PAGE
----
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Although you may have your audience’s time for the duration of your presentation, you don’t have equal amounts of their attention. The attention span of the average adult is about two minutes. That’s around the same amount of time it takes to read through just one of your slides. Multiply that by twenty or thirty and the likelihood that they’ve absorbed all that text becomes very slim. Most people don’t want to have to read thousands of words to get the information they need.

Including visualized content in your presentation – like infographics and images –makes the most of the limited time you actually have your audience’s attention. Visual content is stimulating and allows people to absorb much more information than completely text-based information. The brain processes visuals much faster than text – about 60,000 times faster. While text might give them more information overall, people are actually able to use a greater portion of the information when it’s visualized. That’s because 90 percent of the information sent to our brains is visual. Given that visual content can be more useful to audiences, the demand for it is high.

Take social media as an example. Millions of people use social media everyday, and they usually hop onto their accounts to quickly browse through their feed for new content. The majority of that content – around 63 percent – is made up of images. These images are easy to browse through and take in. Whether it’s because of social media (and the Internet in general) that people’s attention spans have waned, or just that these mediums cater to how the human brain naturally works, visual content has become more important than ever for presenters.

There are many different ways to visualize content. Here are some of the popular formats for content visualization and best practices for implementing them.

 

Infographics

The marketing maxim “words tell and images sell” captures the relevance of infographics completely. Infographics are just what they sound like – graphics that give the audience information. While infographics contain text, it’s broken up into bite-sized, logical chunks that make it much easier to take in and analyze.

Infographics look best when they’re organized in a grid formation. Square off distinct segments of information into corresponding text and images that collage together nicely. Have a clear header for each segment, label every key point with text and define it with a stand-out graphic. The results will give your presentation a sophisticated and professional look.

 

Charts and Graphs

The numbers related to your topic tell their own story. Highlight the facts and figures that support your claims in tightly packaged charts and graphs. The key here is to not overload your audience with statistics. Rather, create visualized data that lays out only what they need to know about the numerical evidence in a simple yet elegant fashion.

Make your minimum font size 24 and choose a legible font. While the numbers themselves are the most crucial information on a chart or graph, if an audience can’t read the labels on the x-y axis, they’ll have no meaning. Select the type of chart or graph that makes the most compelling visualization of the data – for example, a pie chart to show percentages from survey results. Use the same color palette that represents your brand to trigger an association with your brand and topic.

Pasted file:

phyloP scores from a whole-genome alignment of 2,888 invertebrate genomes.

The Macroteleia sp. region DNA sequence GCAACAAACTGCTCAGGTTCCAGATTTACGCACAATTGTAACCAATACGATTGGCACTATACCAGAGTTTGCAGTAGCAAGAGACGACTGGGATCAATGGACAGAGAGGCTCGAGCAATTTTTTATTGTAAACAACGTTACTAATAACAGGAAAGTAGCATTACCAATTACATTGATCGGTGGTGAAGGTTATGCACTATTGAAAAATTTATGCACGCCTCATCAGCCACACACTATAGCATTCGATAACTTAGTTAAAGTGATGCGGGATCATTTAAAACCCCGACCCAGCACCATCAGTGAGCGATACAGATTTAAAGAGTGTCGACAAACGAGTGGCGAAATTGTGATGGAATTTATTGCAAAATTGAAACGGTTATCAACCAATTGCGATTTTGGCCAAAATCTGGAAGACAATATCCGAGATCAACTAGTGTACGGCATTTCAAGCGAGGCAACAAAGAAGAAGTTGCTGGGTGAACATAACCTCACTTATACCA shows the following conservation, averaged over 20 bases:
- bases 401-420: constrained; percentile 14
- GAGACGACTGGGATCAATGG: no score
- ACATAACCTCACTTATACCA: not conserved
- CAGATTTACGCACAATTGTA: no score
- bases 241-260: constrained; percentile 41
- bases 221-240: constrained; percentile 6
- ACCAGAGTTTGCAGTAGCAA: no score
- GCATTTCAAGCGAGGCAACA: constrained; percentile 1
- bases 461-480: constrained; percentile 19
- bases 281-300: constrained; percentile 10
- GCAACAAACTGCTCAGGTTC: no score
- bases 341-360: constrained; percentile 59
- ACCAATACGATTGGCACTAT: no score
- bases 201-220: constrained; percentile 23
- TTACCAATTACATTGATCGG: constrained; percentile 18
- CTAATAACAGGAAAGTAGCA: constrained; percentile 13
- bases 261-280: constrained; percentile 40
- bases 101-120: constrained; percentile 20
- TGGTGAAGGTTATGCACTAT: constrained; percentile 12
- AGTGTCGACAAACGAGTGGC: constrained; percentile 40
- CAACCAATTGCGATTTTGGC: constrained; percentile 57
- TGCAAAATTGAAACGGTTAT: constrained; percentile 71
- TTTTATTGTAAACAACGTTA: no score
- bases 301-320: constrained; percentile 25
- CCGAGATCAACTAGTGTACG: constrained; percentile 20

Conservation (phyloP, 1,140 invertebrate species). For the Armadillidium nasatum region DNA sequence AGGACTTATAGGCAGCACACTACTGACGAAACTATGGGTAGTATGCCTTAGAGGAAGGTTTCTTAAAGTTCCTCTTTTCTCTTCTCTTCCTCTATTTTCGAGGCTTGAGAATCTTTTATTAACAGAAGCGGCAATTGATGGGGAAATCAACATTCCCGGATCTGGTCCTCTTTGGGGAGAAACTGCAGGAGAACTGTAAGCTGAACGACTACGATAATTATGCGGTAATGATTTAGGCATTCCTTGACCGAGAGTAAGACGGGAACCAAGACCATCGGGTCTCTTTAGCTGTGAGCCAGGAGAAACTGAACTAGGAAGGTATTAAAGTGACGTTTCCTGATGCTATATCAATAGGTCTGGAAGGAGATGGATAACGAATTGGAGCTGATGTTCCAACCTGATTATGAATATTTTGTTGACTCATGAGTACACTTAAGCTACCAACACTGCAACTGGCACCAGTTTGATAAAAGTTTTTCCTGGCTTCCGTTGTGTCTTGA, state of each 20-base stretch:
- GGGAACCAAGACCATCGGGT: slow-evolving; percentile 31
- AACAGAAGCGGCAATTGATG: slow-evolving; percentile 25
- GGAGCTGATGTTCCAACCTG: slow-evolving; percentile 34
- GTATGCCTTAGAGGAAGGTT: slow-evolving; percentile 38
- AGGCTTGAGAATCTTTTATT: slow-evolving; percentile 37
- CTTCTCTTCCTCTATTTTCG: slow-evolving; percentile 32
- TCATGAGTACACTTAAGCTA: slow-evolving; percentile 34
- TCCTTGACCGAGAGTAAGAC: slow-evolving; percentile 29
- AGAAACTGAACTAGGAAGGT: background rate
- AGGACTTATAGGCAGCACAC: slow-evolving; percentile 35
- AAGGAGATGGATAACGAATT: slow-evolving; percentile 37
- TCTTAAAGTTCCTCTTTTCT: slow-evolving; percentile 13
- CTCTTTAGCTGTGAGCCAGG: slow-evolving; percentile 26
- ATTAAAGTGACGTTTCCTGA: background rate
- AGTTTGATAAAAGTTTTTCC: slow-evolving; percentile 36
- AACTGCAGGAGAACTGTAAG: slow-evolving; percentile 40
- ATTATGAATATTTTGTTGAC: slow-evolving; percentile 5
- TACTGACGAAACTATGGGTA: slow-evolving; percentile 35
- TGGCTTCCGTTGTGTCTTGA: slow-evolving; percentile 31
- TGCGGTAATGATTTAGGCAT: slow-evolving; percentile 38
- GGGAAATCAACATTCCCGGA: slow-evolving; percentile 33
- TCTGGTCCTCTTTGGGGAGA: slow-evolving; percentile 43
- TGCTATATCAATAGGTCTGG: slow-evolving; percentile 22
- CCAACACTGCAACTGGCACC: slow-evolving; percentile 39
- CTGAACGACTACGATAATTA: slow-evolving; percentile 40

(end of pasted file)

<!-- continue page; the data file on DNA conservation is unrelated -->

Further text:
Photographs and Images

A picture is worth a thousand words, and for marketers, can be worth millions. Crisp, clear photographs and images can say in one second what text couldn’t begin to cover in an entire page. Every presentation you give should include high-quality stock photos, internal company images and/or professionally shot and edited pictures from sources like Flickr and Instagram.

Choose your photos and images carefully and make sure they really add to your presentation. Don’t just include a picture so you can say you did. The images in your presentation should match the tone, voice and message of what you say to your audience. Size your images appropriately: if you want to use an image for emphasis, make it bigger; size down for images that are meant to complement text.

 

Videos

YouTube is the Internet’s greatest gift to presenters. Videos have the ability to give more information per minute than any other medium. Simply click the play button and your audience will be captivated. Playing a video embedded from sources like YouTube, Vimeo or Wistia provides a little breather for you and breaks up the presentation for your audience.

Videos used during a presentation should be no more than a minute as a general rule. Longer that that, and we come to the problem of attention spans again – it starts to draw their focus away from your presentation. The video should be one that your company made for marketing purposes or one you found online that demonstrates a key point. Check your video and sound quality before going live with it to ensure it can be clearly seen and heard. Easily share your videos on social media as a plug for your presentation and brand.

They say the eyes are the windows to the soul. For marketers and presenters, they’re the doors to conversion. Visual content has proven to be more effective at winning over new clients than information that’s spoken or written. This doesn’t mean that the latter two have no importance – but they’re much stronger when combined with imagery. It’s time to open your eyes to how visual content can boost the success of your next presentation.

Posted by Jarek Wasielewski

Jarek is the Content Manager at ClickMeeting. He is responsible for providing educational contents for current and prospective users.